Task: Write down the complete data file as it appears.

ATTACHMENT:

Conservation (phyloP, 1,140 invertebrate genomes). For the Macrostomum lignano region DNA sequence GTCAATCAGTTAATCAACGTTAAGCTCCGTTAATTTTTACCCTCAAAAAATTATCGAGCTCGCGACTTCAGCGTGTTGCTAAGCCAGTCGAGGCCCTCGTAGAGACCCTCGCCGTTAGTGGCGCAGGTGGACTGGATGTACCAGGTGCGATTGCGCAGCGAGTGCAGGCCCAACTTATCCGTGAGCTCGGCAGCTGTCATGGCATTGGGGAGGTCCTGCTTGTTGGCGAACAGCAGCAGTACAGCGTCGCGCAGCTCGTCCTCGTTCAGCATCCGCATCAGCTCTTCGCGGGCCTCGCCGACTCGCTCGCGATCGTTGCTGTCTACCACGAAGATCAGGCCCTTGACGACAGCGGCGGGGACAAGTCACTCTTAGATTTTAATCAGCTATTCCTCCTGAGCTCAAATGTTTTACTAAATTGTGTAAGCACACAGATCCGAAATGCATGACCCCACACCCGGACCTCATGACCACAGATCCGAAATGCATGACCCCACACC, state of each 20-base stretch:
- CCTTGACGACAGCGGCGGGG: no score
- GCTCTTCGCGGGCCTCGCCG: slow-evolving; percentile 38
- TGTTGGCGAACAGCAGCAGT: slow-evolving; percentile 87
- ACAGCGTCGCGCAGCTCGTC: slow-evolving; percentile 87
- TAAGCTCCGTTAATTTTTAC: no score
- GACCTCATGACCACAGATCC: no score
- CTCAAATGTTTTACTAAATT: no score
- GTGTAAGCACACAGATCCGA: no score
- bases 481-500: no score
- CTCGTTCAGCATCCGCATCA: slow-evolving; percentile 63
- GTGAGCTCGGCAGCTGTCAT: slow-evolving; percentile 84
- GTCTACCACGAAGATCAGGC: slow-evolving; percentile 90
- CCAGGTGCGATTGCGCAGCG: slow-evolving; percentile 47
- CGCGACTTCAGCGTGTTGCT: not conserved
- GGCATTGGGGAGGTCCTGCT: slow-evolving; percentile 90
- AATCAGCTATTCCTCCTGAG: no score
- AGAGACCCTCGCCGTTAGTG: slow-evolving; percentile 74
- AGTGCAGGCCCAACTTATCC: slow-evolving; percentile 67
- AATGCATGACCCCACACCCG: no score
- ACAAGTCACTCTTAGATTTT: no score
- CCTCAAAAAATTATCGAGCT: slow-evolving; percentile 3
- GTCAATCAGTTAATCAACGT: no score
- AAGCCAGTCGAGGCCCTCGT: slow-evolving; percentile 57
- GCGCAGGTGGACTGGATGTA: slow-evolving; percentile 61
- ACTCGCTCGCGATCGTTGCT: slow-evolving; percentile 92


Conservation (phyloP, 1,140 invertebrate genomes). For the Macrostomum lignano region DNA sequence GTCAATCAGTTAATCAACGTTAAGCTCCGTTAATTTTTACCCTCAAAAAATTATCGAGCTCGCGACTTCAGCGTGTTGCTAAGCCAGTCGAGGCCCTCGTAGAGACCCTCGCCGTTAGTGGCGCAGGTGGACTGGATGTACCAGGTGCGATTGCGCAGCGAGTGCAGGCCCAACTTATCCGTGAGCTCGGCAGCTGTCATGGCATTGGGGAGGTCCTGCTTGTTGGCGAACAGCAGCAGTACAGCGTCGCGCAGCTCGTCCTCGTTCAGCATCCGCATCAGCTCTTCGCGGGCCTCGCCGACTCGCTCGCGATCGTTGCTGTCTACCACGAAGATCAGGCCCTTGACGACAGCGGCGGGGACAAGTCACTCTTAGATTTTAATCAGCTATTCCTCCTGAGCTCAAATGTTTTACTAAATTGTGTAAGCACACAGATCCGAAATGCATGACCCCACACCCGGACCTCATGACCACAGATCCGAAATGCATGACCCCACACC, state of each 20-base stretch:
- CCTTGACGACAGCGGCGGGG: no score
- GCTCTTCGCGGGCCTCGCCG: slow-evolving; percentile 38
- TGTTGGCGAACAGCAGCAGT: slow-evolving; percentile 87
- ACAGCGTCGCGCAGCTCGTC: slow-evolving; percentile 87
- TAAGCTCCGTTAATTTTTAC: no score
- GACCTCATGACCACAGATCC: no score
- CTCAAATGTTTTACTAAATT: no score
- GTGTAAGCACACAGATCCGA: no score
- bases 481-500: no score
- CTCGTTCAGCATCCGCATCA: slow-evolving; percentile 63
- GTGAGCTCGGCAGCTGTCAT: slow-evolving; percentile 84
- GTCTACCACGAAGATCAGGC: slow-evolving; percentile 90
- CCAGGTGCGATTGCGCAGCG: slow-evolving; percentile 47
- CGCGACTTCAGCGTGTTGCT: not conserved
- GGCATTGGGGAGGTCCTGCT: slow-evolving; percentile 90
- AATCAGCTATTCCTCCTGAG: no score
- AGAGACCCTCGCCGTTAGTG: slow-evolving; percentile 74
- AGTGCAGGCCCAACTTATCC: slow-evolving; percentile 67
- AATGCATGACCCCACACCCG: no score
- ACAAGTCACTCTTAGATTTT: no score
- CCTCAAAAAATTATCGAGCT: slow-evolving; percentile 3
- GTCAATCAGTTAATCAACGT: no score
- AAGCCAGTCGAGGCCCTCGT: slow-evolving; percentile 57
- GCGCAGGTGGACTGGATGTA: slow-evolving; percentile 61
- ACTCGCTCGCGATCGTTGCT: slow-evolving; percentile 92